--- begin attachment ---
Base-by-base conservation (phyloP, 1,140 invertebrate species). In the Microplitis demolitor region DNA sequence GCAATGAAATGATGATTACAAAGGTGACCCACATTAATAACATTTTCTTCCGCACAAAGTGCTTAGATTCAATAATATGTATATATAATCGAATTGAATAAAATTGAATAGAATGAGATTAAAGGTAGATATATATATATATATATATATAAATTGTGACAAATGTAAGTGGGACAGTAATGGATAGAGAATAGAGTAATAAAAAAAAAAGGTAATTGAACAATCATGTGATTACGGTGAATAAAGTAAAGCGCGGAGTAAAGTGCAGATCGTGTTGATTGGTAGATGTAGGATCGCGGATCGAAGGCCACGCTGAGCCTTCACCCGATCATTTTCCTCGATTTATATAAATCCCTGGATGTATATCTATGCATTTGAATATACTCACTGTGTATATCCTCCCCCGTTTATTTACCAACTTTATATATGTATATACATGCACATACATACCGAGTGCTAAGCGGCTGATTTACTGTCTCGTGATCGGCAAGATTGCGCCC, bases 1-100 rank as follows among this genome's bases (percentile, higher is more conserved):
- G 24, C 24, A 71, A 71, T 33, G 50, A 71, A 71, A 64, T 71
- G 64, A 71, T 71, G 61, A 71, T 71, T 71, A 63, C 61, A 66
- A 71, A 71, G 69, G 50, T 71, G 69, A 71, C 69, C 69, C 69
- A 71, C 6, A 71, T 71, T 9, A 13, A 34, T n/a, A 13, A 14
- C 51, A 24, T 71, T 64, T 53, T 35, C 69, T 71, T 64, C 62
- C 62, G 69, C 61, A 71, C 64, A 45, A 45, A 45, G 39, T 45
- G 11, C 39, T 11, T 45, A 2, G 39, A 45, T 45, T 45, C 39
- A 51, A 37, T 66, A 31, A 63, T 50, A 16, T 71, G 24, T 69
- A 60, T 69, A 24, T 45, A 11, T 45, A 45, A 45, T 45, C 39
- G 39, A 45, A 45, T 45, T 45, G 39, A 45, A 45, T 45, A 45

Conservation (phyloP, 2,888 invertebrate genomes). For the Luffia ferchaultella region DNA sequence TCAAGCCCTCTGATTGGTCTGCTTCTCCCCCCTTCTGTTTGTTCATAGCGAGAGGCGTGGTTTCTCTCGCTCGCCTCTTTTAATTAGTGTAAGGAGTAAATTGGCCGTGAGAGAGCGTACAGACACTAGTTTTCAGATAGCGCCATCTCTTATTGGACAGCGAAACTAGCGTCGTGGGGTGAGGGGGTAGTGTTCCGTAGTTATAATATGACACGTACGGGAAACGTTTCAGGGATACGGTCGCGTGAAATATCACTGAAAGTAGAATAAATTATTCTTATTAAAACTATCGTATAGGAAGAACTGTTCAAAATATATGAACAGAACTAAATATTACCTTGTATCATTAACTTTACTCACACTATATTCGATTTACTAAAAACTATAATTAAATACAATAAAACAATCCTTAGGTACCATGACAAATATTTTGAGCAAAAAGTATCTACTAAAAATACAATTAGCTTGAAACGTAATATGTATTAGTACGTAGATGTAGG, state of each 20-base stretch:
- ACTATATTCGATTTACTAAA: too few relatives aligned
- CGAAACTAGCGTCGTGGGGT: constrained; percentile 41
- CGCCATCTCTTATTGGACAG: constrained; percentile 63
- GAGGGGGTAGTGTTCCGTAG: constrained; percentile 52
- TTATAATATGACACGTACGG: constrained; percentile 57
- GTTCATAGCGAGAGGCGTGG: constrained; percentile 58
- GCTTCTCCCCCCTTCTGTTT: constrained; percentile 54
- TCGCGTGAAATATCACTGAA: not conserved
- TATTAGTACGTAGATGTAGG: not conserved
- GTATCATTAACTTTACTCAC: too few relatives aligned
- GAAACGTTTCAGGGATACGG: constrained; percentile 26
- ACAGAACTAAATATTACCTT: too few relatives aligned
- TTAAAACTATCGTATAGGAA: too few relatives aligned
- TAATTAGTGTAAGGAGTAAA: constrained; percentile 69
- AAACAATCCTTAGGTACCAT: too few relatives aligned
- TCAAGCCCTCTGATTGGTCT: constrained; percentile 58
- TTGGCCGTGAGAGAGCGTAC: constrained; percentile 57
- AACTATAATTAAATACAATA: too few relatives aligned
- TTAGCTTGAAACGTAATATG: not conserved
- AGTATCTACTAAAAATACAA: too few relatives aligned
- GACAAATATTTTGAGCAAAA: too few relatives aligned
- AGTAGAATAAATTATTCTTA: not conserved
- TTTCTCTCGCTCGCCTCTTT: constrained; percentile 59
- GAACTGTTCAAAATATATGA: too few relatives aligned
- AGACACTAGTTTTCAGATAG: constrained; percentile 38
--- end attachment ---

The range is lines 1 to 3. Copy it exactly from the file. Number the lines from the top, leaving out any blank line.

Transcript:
Base-by-base conservation (phyloP, 1,140 invertebrate species). In the Microplitis demolitor region DNA sequence GCAATGAAATGATGATTACAAAGGTGACCCACATTAATAACATTTTCTTCCGCACAAAGTGCTTAGATTCAATAATATGTATATATAATCGAATTGAATAAAATTGAATAGAATGAGATTAAAGGTAGATATATATATATATATATATATAAATTGTGACAAATGTAAGTGGGACAGTAATGGATAGAGAATAGAGTAATAAAAAAAAAAGGTAATTGAACAATCATGTGATTACGGTGAATAAAGTAAAGCGCGGAGTAAAGTGCAGATCGTGTTGATTGGTAGATGTAGGATCGCGGATCGAAGGCCACGCTGAGCCTTCACCCGATCATTTTCCTCGATTTATATAAATCCCTGGATGTATATCTATGCATTTGAATATACTCACTGTGTATATCCTCCCCCGTTTATTTACCAACTTTATATATGTATATACATGCACATACATACCGAGTGCTAAGCGGCTGATTTACTGTCTCGTGATCGGCAAGATTGCGCCC, bases 1-100 rank as follows among this genome's bases (percentile, higher is more conserved):
- G 24, C 24, A 71, A 71, T 33, G 50, A 71, A 71, A 64, T 71
- G 64, A 71, T 71, G 61, A 71, T 71, T 71, A 63, C 61, A 66